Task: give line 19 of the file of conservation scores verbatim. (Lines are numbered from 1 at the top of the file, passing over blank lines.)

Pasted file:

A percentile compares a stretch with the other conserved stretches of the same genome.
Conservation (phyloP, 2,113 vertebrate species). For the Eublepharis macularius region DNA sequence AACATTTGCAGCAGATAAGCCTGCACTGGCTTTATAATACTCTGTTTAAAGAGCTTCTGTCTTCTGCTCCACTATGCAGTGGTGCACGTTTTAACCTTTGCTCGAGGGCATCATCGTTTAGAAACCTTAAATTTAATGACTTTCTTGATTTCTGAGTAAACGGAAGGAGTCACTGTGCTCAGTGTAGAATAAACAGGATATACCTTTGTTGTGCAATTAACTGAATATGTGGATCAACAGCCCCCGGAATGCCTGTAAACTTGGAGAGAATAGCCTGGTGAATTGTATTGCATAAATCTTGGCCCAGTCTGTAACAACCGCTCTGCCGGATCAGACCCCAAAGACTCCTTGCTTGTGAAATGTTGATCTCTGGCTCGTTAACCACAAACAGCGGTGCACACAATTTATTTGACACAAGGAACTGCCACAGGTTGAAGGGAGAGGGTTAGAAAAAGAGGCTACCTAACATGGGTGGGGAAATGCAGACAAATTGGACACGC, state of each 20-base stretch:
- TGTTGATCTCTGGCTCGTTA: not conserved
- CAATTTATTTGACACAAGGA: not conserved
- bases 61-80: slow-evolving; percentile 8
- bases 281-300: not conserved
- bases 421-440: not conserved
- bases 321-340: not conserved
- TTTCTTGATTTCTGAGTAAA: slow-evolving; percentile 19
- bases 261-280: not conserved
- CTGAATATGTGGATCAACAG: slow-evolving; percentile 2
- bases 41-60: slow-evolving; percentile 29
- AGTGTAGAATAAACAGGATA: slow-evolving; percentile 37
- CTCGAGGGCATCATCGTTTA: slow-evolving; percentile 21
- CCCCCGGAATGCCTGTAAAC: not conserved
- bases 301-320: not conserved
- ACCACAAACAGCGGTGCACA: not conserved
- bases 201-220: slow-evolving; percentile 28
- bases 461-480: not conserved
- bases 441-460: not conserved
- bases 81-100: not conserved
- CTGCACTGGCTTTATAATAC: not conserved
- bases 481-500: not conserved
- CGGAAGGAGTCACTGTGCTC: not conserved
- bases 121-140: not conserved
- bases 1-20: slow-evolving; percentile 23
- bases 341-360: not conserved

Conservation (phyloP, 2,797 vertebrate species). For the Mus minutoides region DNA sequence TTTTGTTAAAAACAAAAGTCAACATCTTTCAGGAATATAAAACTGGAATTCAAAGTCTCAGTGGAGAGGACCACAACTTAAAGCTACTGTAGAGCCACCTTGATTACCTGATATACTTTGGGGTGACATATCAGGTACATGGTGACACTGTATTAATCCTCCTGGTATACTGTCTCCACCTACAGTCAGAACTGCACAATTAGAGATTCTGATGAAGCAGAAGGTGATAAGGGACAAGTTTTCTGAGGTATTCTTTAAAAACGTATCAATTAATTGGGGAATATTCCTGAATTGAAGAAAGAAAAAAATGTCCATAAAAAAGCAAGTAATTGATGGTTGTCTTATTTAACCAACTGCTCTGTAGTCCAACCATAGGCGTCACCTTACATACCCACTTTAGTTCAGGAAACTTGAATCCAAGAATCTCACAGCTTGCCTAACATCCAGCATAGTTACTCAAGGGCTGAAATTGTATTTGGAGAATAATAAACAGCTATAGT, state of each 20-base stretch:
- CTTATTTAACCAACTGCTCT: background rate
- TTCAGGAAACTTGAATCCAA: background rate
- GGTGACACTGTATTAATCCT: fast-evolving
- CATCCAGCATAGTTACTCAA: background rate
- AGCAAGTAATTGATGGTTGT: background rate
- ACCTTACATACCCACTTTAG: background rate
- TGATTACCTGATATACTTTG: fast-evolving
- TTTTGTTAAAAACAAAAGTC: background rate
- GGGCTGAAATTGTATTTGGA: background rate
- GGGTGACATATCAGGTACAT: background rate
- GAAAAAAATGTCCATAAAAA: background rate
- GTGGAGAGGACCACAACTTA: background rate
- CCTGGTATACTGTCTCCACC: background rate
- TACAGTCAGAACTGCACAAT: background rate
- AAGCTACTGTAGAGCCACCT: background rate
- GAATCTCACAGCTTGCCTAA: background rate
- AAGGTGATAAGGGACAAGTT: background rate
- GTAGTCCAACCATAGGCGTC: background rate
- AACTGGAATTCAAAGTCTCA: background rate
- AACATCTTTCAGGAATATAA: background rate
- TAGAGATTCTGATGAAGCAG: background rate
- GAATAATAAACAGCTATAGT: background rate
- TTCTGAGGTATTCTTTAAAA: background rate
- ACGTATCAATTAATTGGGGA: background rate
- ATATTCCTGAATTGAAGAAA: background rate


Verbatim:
- bases 461-480: not conserved